The Gentleman Loser

Thoughts and Musings of a Loser

SamJoshLouis2 - 2This film was created in April for the Wis-Kino 2008 Spring Kabaret. The theme (drawn out of a hat two nights beforehand) was “Prop: Ice Cream Cones”. It’s called “RASHnotes: 1984″ and it’s a kickoff of a new series. Basically the premise goes like this: Sam and I pick a book we have never read, we go to the mall’s Barnes and Nobel, grab the Cliff’s Notes for the book, sit in the attached Starbucks and drink overpriced coffee while we read the two page summary, then make a movie with minimal costumes and props. (NOTE that this is the rush-cut version, a reshoot is planned to fix some of the audio issues and tighten the script.)


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img237-795035Last Saturday, May 9th, I went to see Margot and the Nuclear So and So’s at The Orpheum Stagedoor. I had first discovered the band a little over a year ago when I saw their video for “Quiet as a Mouse” on a DVD sampler. I loved the video and immediately went to the video store and bought the CD, every song was a gem. Quiet, emotional folk-tinged music.

Starting out their live show were some newer songs. If they are any indication, you can expect their next CD to be a less quiet affair. Electric guitar seems to have been heavily added to the mix even in the performances of tracks from “The Dust of Retreat.”

Did I mention that this was a big band? It really is. We are talking about an 8-piece band with two guitarist’s, two bassists, two drummers (okay, one plays drums, the other bangs on a wide assortment of things while performing other strange rites), a violinist/lap steal guitarist, a keyboardist and a brass player. Stealing the show, for me at least, were Hubert Glover (the brass player) and Casey Tennis (the aforementioned jack-of-all-trade’s percussionist). Not only does the brass give the band a sound that is often looked over by today’s bands, but Glover’s collection of instruments lent a distinct visual flair to the performance. Mr. Tennis…well he seems like a strange, squirrelly fellow. He had some sort of design written on his face, and the strange bravado the went into each often overexaggerated swing of the mallet or shake of the…shaker commanded attention. Did I mention that the entire band came on stage wearing animal mask’s, with Richard Edwards (the singer and guitarist) dressed as an expeditionist (not exhibitionist)? They did, but it didn’t take long for the masks (including Glover’s cigarette-enhanced white tiger mask) to come off. It was then that I took note that the memebers of this band looked nothing like I had envisioned them to. I expected some sort of well dressed band with trendy haircuts, instead I was pleasantly surprised to see a group of gangly fellows (and one lady) with the half-strung-out look of a grunge band.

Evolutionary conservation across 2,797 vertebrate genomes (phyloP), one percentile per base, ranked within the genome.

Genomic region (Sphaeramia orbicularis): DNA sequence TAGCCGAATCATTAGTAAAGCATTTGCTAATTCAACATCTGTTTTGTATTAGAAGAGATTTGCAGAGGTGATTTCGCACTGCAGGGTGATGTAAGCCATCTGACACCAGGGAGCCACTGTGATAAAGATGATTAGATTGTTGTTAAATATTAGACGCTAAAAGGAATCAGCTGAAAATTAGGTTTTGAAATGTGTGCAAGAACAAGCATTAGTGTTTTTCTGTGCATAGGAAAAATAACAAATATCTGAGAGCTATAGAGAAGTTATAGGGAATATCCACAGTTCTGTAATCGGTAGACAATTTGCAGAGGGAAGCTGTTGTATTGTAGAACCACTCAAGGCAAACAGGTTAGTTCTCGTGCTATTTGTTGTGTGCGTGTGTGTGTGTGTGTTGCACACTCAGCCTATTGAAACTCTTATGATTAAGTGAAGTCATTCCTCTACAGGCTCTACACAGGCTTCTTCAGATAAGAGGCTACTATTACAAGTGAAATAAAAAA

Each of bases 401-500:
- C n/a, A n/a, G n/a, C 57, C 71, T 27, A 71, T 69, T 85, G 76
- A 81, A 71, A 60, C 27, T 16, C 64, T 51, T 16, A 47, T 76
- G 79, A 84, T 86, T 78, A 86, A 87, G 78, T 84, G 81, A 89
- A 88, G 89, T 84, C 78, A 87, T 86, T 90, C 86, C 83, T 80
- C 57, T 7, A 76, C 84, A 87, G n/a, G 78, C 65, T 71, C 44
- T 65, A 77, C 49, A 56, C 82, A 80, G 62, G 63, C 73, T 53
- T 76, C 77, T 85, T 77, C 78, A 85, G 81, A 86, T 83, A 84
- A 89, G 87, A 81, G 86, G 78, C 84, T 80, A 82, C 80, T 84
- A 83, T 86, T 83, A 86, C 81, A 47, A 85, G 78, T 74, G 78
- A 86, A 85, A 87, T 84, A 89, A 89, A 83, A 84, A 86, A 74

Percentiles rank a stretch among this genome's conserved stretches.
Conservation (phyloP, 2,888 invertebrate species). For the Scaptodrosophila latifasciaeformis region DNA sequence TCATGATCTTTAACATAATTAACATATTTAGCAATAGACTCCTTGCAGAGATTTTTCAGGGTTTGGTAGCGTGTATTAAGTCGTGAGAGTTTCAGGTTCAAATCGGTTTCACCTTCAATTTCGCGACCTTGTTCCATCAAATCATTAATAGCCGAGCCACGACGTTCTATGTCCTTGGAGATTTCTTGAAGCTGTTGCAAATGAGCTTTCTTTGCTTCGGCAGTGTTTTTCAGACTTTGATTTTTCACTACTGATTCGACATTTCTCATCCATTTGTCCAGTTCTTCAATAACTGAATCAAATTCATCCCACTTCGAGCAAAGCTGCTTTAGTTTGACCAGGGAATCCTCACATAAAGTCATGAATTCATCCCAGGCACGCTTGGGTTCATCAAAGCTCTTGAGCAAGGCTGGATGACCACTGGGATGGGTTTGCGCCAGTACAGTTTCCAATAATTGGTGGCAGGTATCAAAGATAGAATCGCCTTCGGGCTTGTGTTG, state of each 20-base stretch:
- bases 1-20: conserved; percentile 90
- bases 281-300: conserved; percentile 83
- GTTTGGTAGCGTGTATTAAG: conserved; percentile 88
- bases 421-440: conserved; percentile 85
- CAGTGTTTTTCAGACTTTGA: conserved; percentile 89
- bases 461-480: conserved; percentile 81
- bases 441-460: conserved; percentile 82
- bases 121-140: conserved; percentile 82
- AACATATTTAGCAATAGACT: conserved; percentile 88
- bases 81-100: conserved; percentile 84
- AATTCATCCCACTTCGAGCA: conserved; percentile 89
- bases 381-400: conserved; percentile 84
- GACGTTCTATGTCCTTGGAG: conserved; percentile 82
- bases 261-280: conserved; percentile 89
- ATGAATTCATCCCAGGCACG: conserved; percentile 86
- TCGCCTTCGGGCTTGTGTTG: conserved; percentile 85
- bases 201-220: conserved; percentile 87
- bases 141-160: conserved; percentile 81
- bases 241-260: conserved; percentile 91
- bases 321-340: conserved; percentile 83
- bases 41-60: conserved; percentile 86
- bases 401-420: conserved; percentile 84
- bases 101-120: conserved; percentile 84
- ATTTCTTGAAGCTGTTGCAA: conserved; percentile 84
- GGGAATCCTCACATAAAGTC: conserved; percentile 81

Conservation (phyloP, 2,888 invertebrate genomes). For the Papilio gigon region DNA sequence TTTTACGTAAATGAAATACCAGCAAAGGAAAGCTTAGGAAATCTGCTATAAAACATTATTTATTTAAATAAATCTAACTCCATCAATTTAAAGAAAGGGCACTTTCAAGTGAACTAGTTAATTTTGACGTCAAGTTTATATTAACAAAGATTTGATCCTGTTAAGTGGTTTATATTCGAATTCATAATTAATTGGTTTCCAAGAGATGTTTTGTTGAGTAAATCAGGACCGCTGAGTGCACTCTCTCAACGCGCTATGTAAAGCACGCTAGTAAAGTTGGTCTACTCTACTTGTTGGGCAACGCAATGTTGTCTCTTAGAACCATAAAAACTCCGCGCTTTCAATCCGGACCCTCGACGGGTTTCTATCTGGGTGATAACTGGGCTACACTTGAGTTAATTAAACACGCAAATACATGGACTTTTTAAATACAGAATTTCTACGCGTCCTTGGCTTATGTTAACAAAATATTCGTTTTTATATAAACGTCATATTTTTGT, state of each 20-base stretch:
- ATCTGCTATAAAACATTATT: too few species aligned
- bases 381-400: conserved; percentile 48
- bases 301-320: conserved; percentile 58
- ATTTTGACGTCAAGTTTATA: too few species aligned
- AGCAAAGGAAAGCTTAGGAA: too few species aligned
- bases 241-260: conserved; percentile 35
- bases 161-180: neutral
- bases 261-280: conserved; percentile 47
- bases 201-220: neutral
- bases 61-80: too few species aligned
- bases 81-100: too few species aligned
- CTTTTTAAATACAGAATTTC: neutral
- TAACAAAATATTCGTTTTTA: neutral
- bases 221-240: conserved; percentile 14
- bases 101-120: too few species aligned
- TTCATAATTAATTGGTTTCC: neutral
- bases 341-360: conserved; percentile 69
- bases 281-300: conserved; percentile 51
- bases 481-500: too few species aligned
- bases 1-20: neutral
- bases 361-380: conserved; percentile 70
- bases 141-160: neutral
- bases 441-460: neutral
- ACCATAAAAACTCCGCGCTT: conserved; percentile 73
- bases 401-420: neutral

There was a good blend of new and old material, jumping back and forth between the two in a bi-polar spree. At the end of the show, Edwards simply got up onto the mic with an acoustic guitar and kept on doing songs as much of the rest of the band quietly took apart and put away the stage. Tennis would occasionally shake a cymbal or something to the beat of the music as he packed away his playpen of toys, occasionally joining Edwards. One of the last songs played was a tribute cover of “He’s on drugs again” by LonPaul, a fellow musician and friend that had died a few days prior. Footage of the song is viewable on the YouTube clip below.

Some bands are better live. Some bands are worse. In the case of Margot and the Nuclear So and So’s, they are a completely different animal altogether.


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French-Kicks-746788French Kicks take the stage and the crowd rushes to the front to…stand there and look too cool. Fear not, however, later in the show, with an adjustment of his belt and a sway of his hips, Matt Stinchcomb turns the crowd all the way up to listliss swaying and half-hearted swing dancing. To the right of me, Ryan attempts to break the mold with a brief burst of The Roboto.